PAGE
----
David Kirton is a Métis broadcaster, and while he can describe in great detail his 40 years of broadcast experience, his family history is something of a mystery to him. But his involvement in the Reconciliation and the Media conference has helped him embrace his Métis roots, engage in reconciliation as a journalist and continue a journey of self-discovery.
After working in various positions in Moose Jaw, Rosetown, and Edmonton, in 2000 Kirton moved to News Talk 650 CKOM in Saskatoon to co-host an Indigenous current affairs show called Meeting Ground with Mervin Brass.
Kirton said Brass has been a guiding force in his life. “Mervin’s been a spiritual advisor…in many ways, not just in terms of Indigenous issues and the like,” said Kirton. “He’s kind of the brother that I haven’t had before.”
Kirton recalls how Meeting Ground prompted him to wonder about his past in a new way. “By covering so many Indigenous stories, there was a growing awareness in me, about my family history as well.”
Learning about the intergenerational effects of residential schools – like addiction and violence – Kirton began to wonder if that could explain some things about his own family.
“I just want to know who I am, where I came from and why I am the way I am, whether that’s good or bad. That’s all I want.” - David Kirton
Kirton’s father grew up in Portage la Prairie, Man. He knew that his father had run away from home in Grade 2. When he investigated, Kirton found that there was a residential school run by the United Church close to where his father grew up.
Kirton recalls the moment he started to connect the dots. “I start to think, well wait, maybe that’s why he ran away, maybe he ran away from a residential school.”
He recalls childhood trips to visit his father’s family. “When we went to go visit them in Winnipeg it was a very dark few days and drinking and the like.”
Violence played a factor in Kirton’s childhood as well. Although his father was never violent with him, his brother experienced the abuse.
Growing up, his family never talked about the past, and with both parents now passed on, it’s too late to ask. However, Kirton remains steadfast in his journey to find the truth. He has spoken with the United Church and sent letters to the Truth and Reconciliation Commission in Winnipeg to find out more.
Kirton hopes that shedding light on the past will help him understand his own identity. He works to educate himself on Métis history through research and embraces friendships with people like Brass who continue to guide him.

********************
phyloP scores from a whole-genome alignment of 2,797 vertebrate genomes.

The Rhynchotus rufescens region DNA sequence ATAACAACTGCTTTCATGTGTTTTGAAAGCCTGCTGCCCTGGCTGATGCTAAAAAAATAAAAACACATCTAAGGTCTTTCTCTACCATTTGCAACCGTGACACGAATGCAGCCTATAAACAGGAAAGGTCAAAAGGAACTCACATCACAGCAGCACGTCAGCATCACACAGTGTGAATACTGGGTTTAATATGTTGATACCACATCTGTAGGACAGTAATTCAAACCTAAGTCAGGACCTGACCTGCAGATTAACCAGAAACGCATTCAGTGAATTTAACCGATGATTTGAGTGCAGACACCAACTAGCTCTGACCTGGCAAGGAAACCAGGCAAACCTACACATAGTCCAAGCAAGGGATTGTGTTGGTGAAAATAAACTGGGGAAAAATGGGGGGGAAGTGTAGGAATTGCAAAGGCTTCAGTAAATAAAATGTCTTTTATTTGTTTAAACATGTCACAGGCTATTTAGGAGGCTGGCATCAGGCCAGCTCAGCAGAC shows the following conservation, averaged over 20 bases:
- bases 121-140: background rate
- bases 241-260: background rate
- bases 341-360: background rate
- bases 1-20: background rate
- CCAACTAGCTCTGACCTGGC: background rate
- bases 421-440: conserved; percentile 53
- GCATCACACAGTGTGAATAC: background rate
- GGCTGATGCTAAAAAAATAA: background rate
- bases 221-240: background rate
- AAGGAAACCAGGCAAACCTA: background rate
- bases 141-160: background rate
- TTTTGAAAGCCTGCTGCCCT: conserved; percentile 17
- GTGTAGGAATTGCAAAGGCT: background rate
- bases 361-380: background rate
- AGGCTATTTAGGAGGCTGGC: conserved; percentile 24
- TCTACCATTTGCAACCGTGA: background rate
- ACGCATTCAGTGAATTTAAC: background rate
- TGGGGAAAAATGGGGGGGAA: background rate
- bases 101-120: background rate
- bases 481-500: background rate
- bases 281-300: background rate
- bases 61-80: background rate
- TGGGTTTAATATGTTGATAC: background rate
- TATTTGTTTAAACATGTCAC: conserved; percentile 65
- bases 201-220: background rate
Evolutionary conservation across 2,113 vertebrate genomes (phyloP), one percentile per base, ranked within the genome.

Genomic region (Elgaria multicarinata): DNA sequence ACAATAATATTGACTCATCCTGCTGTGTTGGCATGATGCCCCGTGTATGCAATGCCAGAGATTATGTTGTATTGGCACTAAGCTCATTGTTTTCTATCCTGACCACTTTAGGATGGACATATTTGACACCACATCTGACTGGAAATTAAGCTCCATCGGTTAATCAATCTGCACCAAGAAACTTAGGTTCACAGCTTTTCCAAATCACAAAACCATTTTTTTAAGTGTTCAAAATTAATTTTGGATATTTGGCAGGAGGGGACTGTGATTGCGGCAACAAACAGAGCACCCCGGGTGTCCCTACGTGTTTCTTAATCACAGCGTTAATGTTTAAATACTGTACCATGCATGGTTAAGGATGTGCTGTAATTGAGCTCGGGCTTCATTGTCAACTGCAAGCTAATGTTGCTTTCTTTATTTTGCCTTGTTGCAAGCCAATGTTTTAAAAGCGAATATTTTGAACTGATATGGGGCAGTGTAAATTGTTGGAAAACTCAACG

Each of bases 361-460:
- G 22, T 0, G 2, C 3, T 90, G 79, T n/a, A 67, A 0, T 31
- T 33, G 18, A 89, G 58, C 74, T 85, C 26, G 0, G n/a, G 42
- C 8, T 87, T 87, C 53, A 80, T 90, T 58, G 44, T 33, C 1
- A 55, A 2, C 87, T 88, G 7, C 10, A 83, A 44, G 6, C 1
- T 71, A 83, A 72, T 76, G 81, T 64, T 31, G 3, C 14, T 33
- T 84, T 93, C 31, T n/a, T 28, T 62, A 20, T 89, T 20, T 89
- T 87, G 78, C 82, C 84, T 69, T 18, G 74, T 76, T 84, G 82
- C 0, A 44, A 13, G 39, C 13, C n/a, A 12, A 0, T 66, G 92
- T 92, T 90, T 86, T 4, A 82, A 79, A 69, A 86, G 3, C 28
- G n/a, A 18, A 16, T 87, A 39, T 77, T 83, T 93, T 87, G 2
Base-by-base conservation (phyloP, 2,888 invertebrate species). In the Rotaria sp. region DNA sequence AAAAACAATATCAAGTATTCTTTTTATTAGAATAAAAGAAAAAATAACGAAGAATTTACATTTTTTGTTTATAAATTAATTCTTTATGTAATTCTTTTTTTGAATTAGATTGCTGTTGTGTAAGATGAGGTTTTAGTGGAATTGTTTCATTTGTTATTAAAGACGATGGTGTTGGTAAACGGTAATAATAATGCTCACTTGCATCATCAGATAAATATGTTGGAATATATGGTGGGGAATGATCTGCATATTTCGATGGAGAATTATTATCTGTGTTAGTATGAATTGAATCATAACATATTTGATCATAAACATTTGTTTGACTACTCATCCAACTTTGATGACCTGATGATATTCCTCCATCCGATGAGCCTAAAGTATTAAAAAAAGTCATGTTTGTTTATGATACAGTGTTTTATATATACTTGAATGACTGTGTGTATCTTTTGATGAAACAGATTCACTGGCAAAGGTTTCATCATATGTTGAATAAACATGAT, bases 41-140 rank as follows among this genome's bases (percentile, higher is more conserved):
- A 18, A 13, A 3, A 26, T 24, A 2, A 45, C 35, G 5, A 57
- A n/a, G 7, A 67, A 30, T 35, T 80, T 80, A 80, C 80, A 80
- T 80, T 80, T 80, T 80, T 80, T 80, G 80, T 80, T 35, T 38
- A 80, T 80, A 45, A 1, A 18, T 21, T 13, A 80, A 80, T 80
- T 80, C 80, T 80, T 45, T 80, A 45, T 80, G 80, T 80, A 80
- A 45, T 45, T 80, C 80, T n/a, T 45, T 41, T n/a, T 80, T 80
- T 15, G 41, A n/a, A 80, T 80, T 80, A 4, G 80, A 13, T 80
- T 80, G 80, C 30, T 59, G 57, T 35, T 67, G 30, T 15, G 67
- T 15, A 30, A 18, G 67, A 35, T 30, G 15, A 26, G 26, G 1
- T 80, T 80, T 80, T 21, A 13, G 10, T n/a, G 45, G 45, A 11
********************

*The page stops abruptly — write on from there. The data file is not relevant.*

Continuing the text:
Brass reflected on how the Reconciliation and Media Conference in Saskatoon was a spiritual awakening for Kirton. He explained that as part of the committee, Kirton was responsible for arranging all the ceremonies with the Elders. “You could just see David growing as a person, as an Indigenous man,” said Brass.
Others at the conference played a big role in Kirton’s journey. “I was around people, not just Mervin, but Doug Cuthand, John Lagimodiere, Betty Ann Adam … who have known who they are all their lives,” said Kirton. “They don’t shut you out because of that, because I’m the newcomer.
“They embraced what I could offer and they allowed me to suck up what they were offering,” said Kirton.
Encouraged by the conference, Kirton promises to foster reconciliation by telling Indigenous stories, and telling them properly.
Kirton plans to continue embracing his Métis roots by applying for status through the Manitoba Métis Nation where his family comes from. He also plans to spend some time with a newly discovered great aunt in Winnipeg, in hopes of collecting more pieces of his family puzzle.
“I might never, ever have the end of the story, but as long as I can continue to understand that side of my family … I’ll just keep talking to people, keep looking up genealogy … just keep chasing it down,” he explained.
When asked what he hopes to get out of all this, his answer was simple. “I just want to know who I am, where I came from and why I am the way I am, whether that’s good or bad. That’s all I want.”
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